And so these two living kinds, among a host of others, find their way to an ordinary patch of goldenrod that happens to be in my garden.  And in their comings and goings is overheard a few small phrases of that vast music, those intricate rhythms and motifs, that is county. I am impatient to hear more.

Wednesday, July 16, 2014

Putting New Scales on One's Eyes

The mid-summer sun has been pouring down nonstop on the meadow garden, a plot in my yard with a variety of native plants and some not so native ones: false indigo, phlox, Joe-Pye weed (not really a weed), meadow sweet, cone-flower, bee balm, butterfly weed (really a milkweed, which is also not a weed, except for some), hyssop, yarrow, cup rosinweed (also not a weed, except evidently in Connecticut), rudbeckia maxima (a black-eyed Susan on steroids) several varieties of bunch grasses, nettles, meadow rue, trumpet flower and the like.  Basically green things that like to congregate in crowds of green things.

Today the sun is hot, and the honey is coming. Non-stop.  The pollinators arrive in droves; a feeding frenzy ensues..

As the meadow's perennials have rooted in over the last decade and found their respective places among their fellows (with varying degrees of guidance on my part), I've begun educating myself about the many types of pollinators coursing through this patch.  Little insights accumulate.  For instance, at first one's eye, uneducated, is caught by the obvious: big burly bumble bees dashing here and there to alight on the purple crowns of bee balm and cone-flower; or multicolored swallowtail butterflies clustering on a leafy wall of scarlet runner making its home in the nearby vegetable patch.  Polaroid moments ensue.

But then one looks again.  And again.  And notices smaller bees and wasps, flies as well, some small and quick enough that the only hint they are there is the glinting of their wings as they dive into the perianths of blossoms no larger than grains of rice.  Sometimes even smaller than a grain of rice.  It's not for nothing that botanists and entymologists come armed with a loupe when entering creation.

And so the question of scale arises. Blaise Pascale, both mathematician and philosopher, suggests that humans are poised between two scalar realities--that of the increasingly large and the increasingly small. While Pascale was intent on thinking through how either direction leads to the infinite (a mathematical concept and metaphysical category with which he was especially conversant), for the time being and the garden's sake one could simply think of  the scalar magnitudes close to the middle ground characteristic of our all too human gaze upon the face of the earth.   Plenty of wonder can already be found in this neighborhood.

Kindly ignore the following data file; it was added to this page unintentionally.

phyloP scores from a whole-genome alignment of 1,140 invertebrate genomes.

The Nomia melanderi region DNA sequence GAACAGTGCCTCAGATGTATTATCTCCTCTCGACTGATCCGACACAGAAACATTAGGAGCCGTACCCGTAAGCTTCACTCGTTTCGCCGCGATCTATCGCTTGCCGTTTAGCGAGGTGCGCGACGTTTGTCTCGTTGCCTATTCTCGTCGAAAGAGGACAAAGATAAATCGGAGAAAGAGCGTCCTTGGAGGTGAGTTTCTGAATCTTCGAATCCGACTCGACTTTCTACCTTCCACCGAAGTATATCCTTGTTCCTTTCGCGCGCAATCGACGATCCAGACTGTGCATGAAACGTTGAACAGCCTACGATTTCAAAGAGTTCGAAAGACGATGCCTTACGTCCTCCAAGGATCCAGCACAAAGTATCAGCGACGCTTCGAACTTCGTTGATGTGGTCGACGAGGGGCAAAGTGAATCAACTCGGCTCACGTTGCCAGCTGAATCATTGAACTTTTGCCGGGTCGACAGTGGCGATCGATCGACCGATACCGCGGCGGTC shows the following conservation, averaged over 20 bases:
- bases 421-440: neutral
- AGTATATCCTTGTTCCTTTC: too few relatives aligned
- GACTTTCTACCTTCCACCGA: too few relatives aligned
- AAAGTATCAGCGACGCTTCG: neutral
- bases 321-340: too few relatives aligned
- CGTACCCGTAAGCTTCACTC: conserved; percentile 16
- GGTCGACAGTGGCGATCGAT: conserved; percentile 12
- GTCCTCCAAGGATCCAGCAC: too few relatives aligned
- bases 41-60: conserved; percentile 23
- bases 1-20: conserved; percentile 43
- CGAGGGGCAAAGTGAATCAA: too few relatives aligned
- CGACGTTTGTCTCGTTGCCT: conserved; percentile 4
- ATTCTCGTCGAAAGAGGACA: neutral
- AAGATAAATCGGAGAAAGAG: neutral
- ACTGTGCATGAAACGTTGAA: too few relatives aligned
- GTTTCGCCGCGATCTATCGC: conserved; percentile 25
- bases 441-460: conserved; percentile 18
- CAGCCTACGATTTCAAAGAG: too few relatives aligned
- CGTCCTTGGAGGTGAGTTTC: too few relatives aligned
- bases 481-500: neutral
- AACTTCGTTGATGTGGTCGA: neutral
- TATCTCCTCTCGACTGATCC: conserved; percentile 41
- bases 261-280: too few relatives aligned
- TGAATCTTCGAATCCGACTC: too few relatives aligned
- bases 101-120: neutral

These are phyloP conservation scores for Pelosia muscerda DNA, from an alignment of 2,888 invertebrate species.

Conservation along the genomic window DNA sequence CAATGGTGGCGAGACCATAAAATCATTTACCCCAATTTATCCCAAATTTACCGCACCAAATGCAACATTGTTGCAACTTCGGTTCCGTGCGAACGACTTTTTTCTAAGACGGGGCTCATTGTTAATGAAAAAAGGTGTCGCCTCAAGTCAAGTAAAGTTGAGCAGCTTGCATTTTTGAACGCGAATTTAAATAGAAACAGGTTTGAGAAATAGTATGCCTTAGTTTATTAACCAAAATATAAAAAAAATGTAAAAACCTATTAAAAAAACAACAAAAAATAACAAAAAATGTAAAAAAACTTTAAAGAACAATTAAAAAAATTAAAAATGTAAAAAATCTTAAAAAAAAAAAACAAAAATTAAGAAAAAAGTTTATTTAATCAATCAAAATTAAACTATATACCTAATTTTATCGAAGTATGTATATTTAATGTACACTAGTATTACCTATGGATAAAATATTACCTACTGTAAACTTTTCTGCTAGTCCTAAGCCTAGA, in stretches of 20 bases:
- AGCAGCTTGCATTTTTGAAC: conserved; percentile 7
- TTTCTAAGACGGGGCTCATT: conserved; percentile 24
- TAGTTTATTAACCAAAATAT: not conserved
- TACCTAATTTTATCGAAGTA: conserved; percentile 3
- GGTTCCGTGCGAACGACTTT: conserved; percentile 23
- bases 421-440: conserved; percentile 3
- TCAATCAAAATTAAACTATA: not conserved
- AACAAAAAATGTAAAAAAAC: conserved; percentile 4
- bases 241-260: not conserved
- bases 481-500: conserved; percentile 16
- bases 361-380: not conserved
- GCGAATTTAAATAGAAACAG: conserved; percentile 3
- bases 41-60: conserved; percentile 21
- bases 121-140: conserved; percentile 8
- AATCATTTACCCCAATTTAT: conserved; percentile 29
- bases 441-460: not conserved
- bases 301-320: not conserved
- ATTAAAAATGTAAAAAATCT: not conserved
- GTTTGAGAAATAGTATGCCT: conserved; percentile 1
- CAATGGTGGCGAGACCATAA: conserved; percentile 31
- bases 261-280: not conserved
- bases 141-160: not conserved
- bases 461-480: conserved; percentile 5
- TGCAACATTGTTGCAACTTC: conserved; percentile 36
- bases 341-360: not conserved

And that thought brings me to the image above, taken with a Pentax DSLR 5000 as I stood in the garden earlier today surrounded by buzzing pollinators.  The picture is of a wasp, yet to be identified, in mid flight after having gathered nectar from masses of miniscule pink blossoms clotted on an umbel of Joe-Pye weed. Up this close the intricate structure of the umbel finds renewed definition in the foreground, even as one's eyes are directed slightly beyond to the hind end of that wasp, its legs hanging freely and its wings shimmering with movement.  I am particularly fond of the two antennae curved above its body, indicating where the eating and seeing end of the wasp is located.  It is as if I have entered another dimension of creaturely existence, as if the gaze of those compound eyes located under the antennae have been delivered to me. Looking about the world from the viewpoint of a wasp, I find, is exhilarating. revelatory, something both very old and very new under the sun.

Of course, I did not register any of this at the moment the scene occurred.  Only the camera through whose viewfinder I was gazing had the quickness of eye and the exactitude of memory to bring this particular world to light.  What I saw was a wasp sprawling across an umbel, crawling busily from perianth to perianth, ravishing each blossom for its nectar before moving on to the next.  And then in a blur, the wasp disappeared. When this occurred, it was only happenstance, the click of the shutter repeating itself in fast mode, that found an insect in flight.  So as natural as this scene might appear, a tool was involved in bringing it to light, a tool that helps extend the scale in which my own limited and all-too-human eyes can operate. For in this case the very quick and the fairly small were at issue, neither visited with ease by the unaided perception of homo-sapiens.